Welcome to Arkansas State University!

News Article

Sen. Robert Thompson Presents $100,000 Check Toward Hemingway-Pfeiffer Project


PIGGOTT, Ark. — State Sen. Robert Thompson, D-Paragould, presented a check for $100,000 to Arkansas State University officials at a special ceremony Monday, Nov. 4, on the lawn of the Hemingway-Pfeiffer Museum and Educational Center. Thompson also was honored for his ongoing service to Arkansas State and the Arkansas Heritage Sites program.
The legislative funding secured by Thompson will be used to expand the existing educational facility at the Hemingway-Pfeiffer site to meet immediate programming needs.  
"We're grateful to the Arkansas General Assembly and particularly Sen. Thompson for this funding," said Arkansas State Chancellor Tim Hudson.  “Our heritage sites are Arkansas treasures, and his commitment and support have been critical to their ongoing success, as well as to the development and growth of our Heritage Studies Ph.D. program."
For the past six years, legislative funding has been received largely through Thompson’s efforts.  Working with other area senators and representatives, he has secured more than $3 million for the overall Arkansas Heritage Sites program and was successful in amending Arkansas State University’s budget in 2009 to create the first permanent operating funds for the sites.  In addition, Thompson has directed funds specifically to the Hemingway-Pfeiffer Museum and Educational Center for special needs.
“Without Robert Thompson’s support, we would have closed the doors on all of our heritage sites,” said Dr. Ruth Hawkins, director of Arkansas Heritage Sites.  “Senator Thompson has been our most vocal and aggressive champion in these difficult economic times, and he truly understands how these sites can make a difference in our region.”
The museum and educational center, which opened in 1999, was established through a private donation from Sherland and Barbara Hamilton of Rector, leadership from former State Rep. Richard Simmons, D-Rector, in securing legislative funds, and grants from the Arkansas Natural and Cultural Resources Council. 
According to Dr. Adam Long, director of the Hemingway-Pfeiffer Museum and Educational Center, the new support will have a major impact on achieving museum goals. “We currently offer after-school programs for area students, adult writers retreats, and other special seminars and workshops,” Long said. “The long-range goal is to offer credit and non-credit classes, concurrent classes, and meeting and conference space in a facility on the adjacent former school grounds, dependent on funding and demonstrated community interest and need.” 
Thompson serves as state senator for District 20 that includes Clay, Greene and Lawrence counties as well as part of Craighead County. He also serves as the chair of the Retirement committee and vice chair of the Judiciary committees as well as being a member of the State Agencies and Governmental Affairs, Children and Youth, Rules, Joint Budget committees and the Legislative Council.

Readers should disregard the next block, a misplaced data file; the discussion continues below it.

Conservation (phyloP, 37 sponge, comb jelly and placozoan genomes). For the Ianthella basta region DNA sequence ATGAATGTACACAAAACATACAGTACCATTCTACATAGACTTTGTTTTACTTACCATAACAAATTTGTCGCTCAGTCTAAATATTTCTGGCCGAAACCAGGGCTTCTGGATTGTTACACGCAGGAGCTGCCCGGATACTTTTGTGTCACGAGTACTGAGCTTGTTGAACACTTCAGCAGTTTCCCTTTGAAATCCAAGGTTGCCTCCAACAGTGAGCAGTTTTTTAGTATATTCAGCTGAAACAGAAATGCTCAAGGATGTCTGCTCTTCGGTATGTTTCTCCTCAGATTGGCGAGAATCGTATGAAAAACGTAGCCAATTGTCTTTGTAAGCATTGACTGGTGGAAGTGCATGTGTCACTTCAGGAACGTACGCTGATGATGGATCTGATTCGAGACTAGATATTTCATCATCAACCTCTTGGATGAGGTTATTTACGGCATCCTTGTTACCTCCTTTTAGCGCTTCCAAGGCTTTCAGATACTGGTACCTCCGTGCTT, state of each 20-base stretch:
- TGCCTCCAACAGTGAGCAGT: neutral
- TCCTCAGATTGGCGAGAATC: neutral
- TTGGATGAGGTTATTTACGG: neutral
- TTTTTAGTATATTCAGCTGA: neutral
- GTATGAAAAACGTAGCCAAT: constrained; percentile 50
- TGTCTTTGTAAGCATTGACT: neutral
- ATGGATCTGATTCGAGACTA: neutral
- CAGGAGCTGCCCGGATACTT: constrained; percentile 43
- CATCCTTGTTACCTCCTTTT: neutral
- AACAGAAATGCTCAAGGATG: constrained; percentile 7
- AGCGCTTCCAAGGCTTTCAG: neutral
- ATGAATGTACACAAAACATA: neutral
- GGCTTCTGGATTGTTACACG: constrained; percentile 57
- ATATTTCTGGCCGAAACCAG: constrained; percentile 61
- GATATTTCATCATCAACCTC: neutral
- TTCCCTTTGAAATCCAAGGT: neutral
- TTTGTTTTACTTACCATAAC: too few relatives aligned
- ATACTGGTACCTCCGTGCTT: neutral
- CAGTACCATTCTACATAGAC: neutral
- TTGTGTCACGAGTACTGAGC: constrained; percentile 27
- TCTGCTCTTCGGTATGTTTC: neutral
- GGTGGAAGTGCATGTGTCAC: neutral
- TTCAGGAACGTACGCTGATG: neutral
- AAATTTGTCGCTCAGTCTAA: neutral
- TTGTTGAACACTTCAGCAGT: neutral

He served a two-year term in the Arkansas House of Representatives representing District 78 from 2005-06 before being elected to the Senate in 2007. His wife Tori is a member of the newly formed Hemingway-Pfeiffer Museum and Educational Center Advisory Council.
The Hemingway-Pfeiffer Museum and Educational Center in Piggott includes a barn-studio associated with Ernest Hemingway and the family home of his second wife, Pauline Pfeiffer.  Pauline's parents, Paul and Mary Pfeiffer, were prominent citizens of Northeast Arkansas and owned more than 60,000 acres of land.  During the 1930s, the barn was converted to a studio to give Hemingway privacy for writing while visiting Piggott.  Portions of one of his most famous novels, “A Farewell to Arms,” and several short stories were written in this studio.
Both the home and the barn studio were named to the National Historic Register in 1982.  The properties have been renovated, focusing on the 1930s era.  Areas of emphasis for the museum and educational center include literature of the period, 1930s world events, agriculture and family lifestyles, family relationships, and development of Northeast Arkansas during the Depression and New Deal eras.

Hemingway-Pfeiffer Funding
(From left) Dr. Adam Long, director of the Hemingway-Pfeiffer Museum and Educational Center; Charles Luter, Board of Trustees; Mike Gibson, Chairman of Board of Trustees; Sen. Robert Thompson; Dr. Charles Welch, Arkansas State University System President; Dr. Ruth Hawkins, director of Arkansas Heritage Sites; and Dr. Tim Hudson, Arkansas State University Chancellor.